Using the Extended Bolus Feature in Real Life

Picture this: It’s Friday night. You’re at a restaurant for dinner with a bunch of your friends. You’re craving something delicious after a hard week.

You decide to go fancy and order some surf and turf with vegetables and cheesy cauliflower mash. The group orders some oysters to share. Your mouth is watering.

Low carb, right? Your starting blood glucose is 104 mg/dL. 1 unit of insulin is taken for the veggies.

You go to bed at 11:30 PM with a blood glucose of 135 mg/dL. Nothing to worry about, right?

You wake up at 4:00 AM and your blood glucose is 265 mg/dL for no good reason. What went wrong?

Enter: Bolusing for high-fat meals.

How Fat (and Protein) Affects Blood glucose
I won’t nerd out and go all biochemistry on you, but for simplicity, fat has no real impact on blood glucose levels in isolation. 

What it does do, however, is delay gastric emptying, aka slows digestion. This can occur over a period of HOURS.

Why this matters: You are likely NOT consuming fat in isolation (if you are, more power to you). Instead, in this scenario, you are consuming it concurrently with protein.

**We interrupt this section for a quick word on protein.**

When consumed with carbohydrate, protein can augment the way the carbohydrate affects your blood glucose, though minimally. Unless you consume an excess amount of protein, you likely won’t notice much of an effect at all. When protein is consumed in the ABSENCE of carbohydrate, however, it will break down the excess into glucose during a process called gluconeogenesis.

On average, each excess gram of protein will break down into roughly 0.6 grams of glucose.1  

Now, imagine the meal above. If you are eating 50-plus grams of protein, that potentially has the effect of 30 grams of carbohydrates on your blood glucose.  

**Back to your regularly scheduled program.**

The effect of the glucose from the protein won’t be seen immediately. It may take an hour or two to even notice any increase in blood glucose. Now, add fat to the equation, which will slow the increase in blood glucose even more. Then a CGM graph will reveal a steady increase in blood glucose levels over a period of many hours.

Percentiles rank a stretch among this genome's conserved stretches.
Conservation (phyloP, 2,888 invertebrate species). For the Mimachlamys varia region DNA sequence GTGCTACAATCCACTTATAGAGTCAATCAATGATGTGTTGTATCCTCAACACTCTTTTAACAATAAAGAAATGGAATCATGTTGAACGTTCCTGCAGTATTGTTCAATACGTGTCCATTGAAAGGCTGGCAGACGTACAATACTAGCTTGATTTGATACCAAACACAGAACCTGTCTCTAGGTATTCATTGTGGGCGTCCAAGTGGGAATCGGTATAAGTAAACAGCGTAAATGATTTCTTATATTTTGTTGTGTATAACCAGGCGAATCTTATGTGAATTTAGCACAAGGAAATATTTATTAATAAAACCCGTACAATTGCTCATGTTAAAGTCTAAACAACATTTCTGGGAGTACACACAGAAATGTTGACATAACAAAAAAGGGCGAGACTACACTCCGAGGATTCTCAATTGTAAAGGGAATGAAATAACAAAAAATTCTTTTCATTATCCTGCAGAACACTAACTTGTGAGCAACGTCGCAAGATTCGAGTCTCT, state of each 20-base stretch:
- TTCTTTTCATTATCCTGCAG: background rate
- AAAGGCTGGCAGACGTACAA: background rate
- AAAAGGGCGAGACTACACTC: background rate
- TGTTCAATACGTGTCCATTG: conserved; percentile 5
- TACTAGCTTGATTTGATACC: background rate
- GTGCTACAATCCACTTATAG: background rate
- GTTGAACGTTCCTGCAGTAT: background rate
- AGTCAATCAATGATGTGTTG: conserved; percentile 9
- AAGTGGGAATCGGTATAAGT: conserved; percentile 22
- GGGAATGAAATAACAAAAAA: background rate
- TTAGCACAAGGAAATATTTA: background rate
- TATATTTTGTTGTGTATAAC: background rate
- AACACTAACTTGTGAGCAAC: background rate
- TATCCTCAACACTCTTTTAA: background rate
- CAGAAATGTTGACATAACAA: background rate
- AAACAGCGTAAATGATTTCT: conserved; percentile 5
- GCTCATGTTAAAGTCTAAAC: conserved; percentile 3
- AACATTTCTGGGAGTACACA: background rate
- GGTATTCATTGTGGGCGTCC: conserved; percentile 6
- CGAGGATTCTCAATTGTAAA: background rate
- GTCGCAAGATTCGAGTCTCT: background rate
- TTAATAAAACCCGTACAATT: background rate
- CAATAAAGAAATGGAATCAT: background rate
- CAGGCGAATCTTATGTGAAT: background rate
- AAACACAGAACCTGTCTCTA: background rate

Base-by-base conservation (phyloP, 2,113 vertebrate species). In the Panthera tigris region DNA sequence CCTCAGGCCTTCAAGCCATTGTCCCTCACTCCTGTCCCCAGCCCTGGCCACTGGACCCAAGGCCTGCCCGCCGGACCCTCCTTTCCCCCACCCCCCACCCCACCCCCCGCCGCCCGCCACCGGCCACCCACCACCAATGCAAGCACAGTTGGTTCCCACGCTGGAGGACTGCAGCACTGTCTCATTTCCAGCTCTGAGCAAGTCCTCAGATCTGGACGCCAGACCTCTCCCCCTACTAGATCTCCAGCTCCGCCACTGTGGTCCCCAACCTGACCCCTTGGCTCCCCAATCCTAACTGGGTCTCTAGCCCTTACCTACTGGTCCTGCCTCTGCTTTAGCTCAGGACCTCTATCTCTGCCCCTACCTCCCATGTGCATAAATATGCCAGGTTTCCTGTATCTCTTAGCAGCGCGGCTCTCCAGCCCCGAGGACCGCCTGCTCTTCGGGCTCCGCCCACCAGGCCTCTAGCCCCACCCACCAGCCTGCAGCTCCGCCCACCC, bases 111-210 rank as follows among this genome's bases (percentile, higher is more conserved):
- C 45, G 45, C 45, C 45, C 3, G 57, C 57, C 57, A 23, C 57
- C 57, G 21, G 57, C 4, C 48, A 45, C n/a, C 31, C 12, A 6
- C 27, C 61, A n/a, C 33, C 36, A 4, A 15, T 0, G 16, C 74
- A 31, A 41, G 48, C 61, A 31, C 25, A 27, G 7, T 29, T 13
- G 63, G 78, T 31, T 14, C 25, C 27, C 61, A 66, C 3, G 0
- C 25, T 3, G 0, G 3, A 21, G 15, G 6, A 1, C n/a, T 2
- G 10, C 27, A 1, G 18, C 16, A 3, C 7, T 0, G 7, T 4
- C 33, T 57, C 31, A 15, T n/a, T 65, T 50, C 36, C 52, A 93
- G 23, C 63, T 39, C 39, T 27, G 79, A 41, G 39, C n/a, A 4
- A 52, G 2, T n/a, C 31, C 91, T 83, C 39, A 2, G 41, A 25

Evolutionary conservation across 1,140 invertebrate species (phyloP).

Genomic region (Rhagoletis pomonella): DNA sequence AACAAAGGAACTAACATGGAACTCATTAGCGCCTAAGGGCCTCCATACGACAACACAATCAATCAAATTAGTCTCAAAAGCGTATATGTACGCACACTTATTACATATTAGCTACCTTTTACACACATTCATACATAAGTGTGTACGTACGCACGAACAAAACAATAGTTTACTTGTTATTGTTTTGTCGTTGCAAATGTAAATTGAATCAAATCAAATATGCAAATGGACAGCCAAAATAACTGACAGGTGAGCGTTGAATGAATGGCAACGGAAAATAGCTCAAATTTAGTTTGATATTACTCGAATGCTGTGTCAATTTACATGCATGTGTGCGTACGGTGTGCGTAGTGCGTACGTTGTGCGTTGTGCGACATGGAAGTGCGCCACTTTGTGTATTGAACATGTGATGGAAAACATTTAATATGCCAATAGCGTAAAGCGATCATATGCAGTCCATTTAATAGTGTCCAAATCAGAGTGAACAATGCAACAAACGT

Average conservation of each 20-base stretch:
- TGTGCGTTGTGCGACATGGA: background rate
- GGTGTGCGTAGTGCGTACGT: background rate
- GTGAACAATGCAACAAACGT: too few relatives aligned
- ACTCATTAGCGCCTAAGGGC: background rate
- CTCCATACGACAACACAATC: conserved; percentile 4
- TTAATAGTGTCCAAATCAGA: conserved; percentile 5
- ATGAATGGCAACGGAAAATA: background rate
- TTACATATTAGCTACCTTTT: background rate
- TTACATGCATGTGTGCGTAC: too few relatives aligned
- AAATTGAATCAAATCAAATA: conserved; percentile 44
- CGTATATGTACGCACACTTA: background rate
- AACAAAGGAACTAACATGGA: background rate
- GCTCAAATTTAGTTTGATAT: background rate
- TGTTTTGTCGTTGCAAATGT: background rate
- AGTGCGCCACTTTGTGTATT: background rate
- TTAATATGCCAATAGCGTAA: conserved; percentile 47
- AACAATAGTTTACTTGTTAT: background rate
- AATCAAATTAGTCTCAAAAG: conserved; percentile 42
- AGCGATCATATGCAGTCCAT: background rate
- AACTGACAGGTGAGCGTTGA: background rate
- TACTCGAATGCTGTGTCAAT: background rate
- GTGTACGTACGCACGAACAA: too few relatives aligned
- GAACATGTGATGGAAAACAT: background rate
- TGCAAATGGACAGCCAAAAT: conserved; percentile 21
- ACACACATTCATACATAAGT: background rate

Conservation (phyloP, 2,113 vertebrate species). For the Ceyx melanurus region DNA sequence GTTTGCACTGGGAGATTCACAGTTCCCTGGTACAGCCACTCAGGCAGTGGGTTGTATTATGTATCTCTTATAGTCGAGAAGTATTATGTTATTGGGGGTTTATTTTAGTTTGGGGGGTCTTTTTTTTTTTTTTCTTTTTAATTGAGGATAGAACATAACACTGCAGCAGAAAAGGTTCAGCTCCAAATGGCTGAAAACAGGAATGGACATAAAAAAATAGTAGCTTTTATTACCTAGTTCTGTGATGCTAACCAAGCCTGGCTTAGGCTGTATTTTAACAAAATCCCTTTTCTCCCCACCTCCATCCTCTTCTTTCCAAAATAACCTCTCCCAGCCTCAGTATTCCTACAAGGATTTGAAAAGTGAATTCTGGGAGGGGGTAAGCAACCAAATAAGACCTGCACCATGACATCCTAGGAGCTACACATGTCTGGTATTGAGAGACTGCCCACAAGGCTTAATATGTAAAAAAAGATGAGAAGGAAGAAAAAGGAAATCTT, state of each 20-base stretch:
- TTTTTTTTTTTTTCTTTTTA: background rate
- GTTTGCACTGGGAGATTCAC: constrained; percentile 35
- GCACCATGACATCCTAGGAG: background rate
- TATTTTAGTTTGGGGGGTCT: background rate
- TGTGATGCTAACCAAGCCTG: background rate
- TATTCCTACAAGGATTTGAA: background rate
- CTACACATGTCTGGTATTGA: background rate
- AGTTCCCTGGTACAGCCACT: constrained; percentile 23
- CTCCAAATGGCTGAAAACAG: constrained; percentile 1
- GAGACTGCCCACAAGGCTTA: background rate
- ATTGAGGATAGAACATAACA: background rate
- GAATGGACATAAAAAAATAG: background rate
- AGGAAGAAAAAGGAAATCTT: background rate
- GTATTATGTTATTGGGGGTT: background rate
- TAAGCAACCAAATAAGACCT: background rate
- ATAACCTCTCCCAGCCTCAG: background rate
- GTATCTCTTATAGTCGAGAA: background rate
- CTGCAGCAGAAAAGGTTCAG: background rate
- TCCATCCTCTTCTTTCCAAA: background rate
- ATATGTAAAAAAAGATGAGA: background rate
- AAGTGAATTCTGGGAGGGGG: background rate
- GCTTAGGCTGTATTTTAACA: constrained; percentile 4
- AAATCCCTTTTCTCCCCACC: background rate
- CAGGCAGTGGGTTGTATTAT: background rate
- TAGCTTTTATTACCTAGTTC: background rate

Let’s set this scene up again:

  • high fat, high protein, low carb meal
  • if we assume 50 grams of protein, it could impact blood glucoses similarly to about 30 grams of carbs
  • fat slows digestion, so the ~30 grams of carbs aren’t even seen in total until hours later

How Do We Solve This? 

There are two real options to consider, one of which is more sensible: 

  1. Set an increased basal rate for two to eight hours after the meal
  2. Set an extended bolus to cover the meal for two to eight hours…

 **Disclaimer: The two- to eight-hour range is NOT a range set in stone – you will need to experiment with what works for you and what does not.**

While the first is simpler, it is not optimal because:

  1. Basal rates fluctuate through the day and night, so the amount of insulin to be increased is not consistent
  2. There is a max rate of basal one can receive per hour, and your needs for the meal may exceed this rate.

Thus, let’s talk extended boluses!

What is an extended bolus?

The t:slim X2 Insulin Pump’s extended bolus feature allows the user to take an amount or dose of bolus insulin over a longer duration of time. Humalog and Novolog peak quickly (between 30 min to 3 hours), and last approximately two to five hours. The effect on lowering blood glucose may be out of the body too early to help avoid this delayed increase in blood glucose. Additionally, their peak may be too soon and lead to hypoglycemia...BEFORE the effect of the high fat meal kicks in!